Title:

The 10,000 Year Explosion

Author:

Gregory Cochran and Henry Harpending

Category:

Non-fiction

Rating:

Date Reviewed:

December 10, 2010

he 10,000 Year Explosion is subtitled How Civilization Accelerated Human Evolution. It is a thought provoking subtitle, and the material presented in the book is interesting, but in the end the book failed to convince me that civilization has indeed accelerated human evolution.

The opening paragraph of the book states that Imhotep (an Egyptian chancellor) and Sargon (an Assyrian tyrant), both of whom lived 4000 years ago, were different genetically than modern humans. But just how different are they? What are the dramatic changes in the human genome over the last 4000 years? The authors don't offer much evidence. There are several recent human evolutionary changes described in the book: resistance to diseases from domesticated animals, light colored skin and eye color, lactose tolerance (ability to digest milk as an adult), and the superior intelligence of a small group called the Ashkenazi Jews. But even today, not all people have light skin, nor is everyone able to digest milk, and certainly not everyone is a Jew. Who knows what level of disease resistance was around 4000 years ago, certainly animals were domesticated earlier than that. It seems that Imhotep and Sargon were, in fact, quite similar genetically to billions of humans alive today, that Cochran and Harpending are unable to identify any major changes between them and the majority of people living today.

The first fifty pages of this book talk about the possibility that humans and Neanderthals interbred. Apparently, there is recent research that indicates modern humans may contain genes from that vanished branch of the human tree. This is an interesting topic, but I didn't understand what it had to do with the central topic of the book. After all, the last Neanderthals died out 25,000 year ago, before the last ice age, and long before civilization and agriculture began with modern humans.

Cochran and Harpending argue that people who lived in the northern climes of Europe lost their dark skin color - light skin allowed them to synthesize Vitamin D more readily in an environment where sunlight is rare half of the year. This is not a controversial arguement, nor is it a new idea. But again, how did civilization cause this mutation? Didn't light skinned people exist before agriculture? A quick glance on internet suggest light skin evolved in Europeans 6,000 to 12,000 year ago. Agriculture began in the Middle East around 10,000 years ago. Perhaps they are indepentent events.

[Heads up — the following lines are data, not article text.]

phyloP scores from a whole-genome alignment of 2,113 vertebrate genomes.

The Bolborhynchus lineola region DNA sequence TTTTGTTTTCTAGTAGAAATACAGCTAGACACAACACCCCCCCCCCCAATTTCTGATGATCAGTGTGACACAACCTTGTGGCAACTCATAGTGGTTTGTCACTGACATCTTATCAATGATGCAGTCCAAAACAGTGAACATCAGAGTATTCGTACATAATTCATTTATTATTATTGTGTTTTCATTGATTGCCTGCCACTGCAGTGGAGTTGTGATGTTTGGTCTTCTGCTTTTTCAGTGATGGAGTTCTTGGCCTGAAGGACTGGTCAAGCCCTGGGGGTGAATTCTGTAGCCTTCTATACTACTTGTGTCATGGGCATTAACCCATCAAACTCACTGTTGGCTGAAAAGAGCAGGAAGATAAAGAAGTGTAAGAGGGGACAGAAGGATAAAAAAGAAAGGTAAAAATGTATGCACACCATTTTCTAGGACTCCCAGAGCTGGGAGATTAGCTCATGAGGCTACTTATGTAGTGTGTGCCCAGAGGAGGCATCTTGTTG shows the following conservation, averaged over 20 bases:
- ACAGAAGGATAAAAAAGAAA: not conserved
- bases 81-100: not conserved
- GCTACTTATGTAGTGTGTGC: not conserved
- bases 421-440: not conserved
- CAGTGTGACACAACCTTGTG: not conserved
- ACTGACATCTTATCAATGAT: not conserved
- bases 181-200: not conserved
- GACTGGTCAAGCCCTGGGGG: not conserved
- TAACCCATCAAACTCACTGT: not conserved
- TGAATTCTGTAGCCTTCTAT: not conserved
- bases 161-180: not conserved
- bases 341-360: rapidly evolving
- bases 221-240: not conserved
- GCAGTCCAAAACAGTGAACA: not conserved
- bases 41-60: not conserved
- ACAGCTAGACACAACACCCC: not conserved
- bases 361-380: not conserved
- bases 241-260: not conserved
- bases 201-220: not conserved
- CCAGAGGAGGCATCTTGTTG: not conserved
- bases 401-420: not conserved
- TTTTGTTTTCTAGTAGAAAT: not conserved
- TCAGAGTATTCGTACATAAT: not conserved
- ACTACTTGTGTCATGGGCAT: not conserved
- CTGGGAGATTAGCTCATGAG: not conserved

Another section of this book describes an early culture called the Proto-Indo Europeans. The authors suggest that these people arose in central Asia, and developed a favorable mutation that allowed them to digest milk. This advantage was such a benefit that the Proto-Indo-Europeans were able to spread throughout Europe and down into the Indian subcontinent which is why so many in languages in India and Europe have the same roots. Did this spread of the Indo-Europeans occur before the advent of agriculture? How does civilization result in milk drinking? It seems to me that nomad cattle herders would be just as likely to develop a mutation that allows them to digest lactose.

The book gives us examples of how civilization may have changed humanity. For example, IF there is a gene for working hard and deferring gratification, then it is possible that families that are hard workers will leave more offspring. But is there indeed a gene for working hard? And would the subtle advantages offered by the hard working gene be swamped by other factors such as disease resistance or your economic status? For example, this book tells us that your societal rank plays a huge factor in how many of your progeny survive. Kings and aristrocrats had enough wealth to leave many children, surely this effect swamped any benefit a hard working gene may have deferred to a poor peasant. Genghis Khan apparently has 16 million direct descendants due to his liberal use of harem women.

Ultimately, this book failed to convince me that civilization has dramatically changed the rate of human evolution. It identifies a few genetic changes that occur recently, but other than the Ashkenazi Jews, it is not clear that civilization was any factor in these changes, nor is it clear from the evidence that the rate of mutations has increased. Yes, it makes sense that with 6 billion humans alive now that there OUGHT be many more mutations. But the authors did not offer enough evidence to me that the genetics of civilized humanity are actually changing faster than a normal evolution model.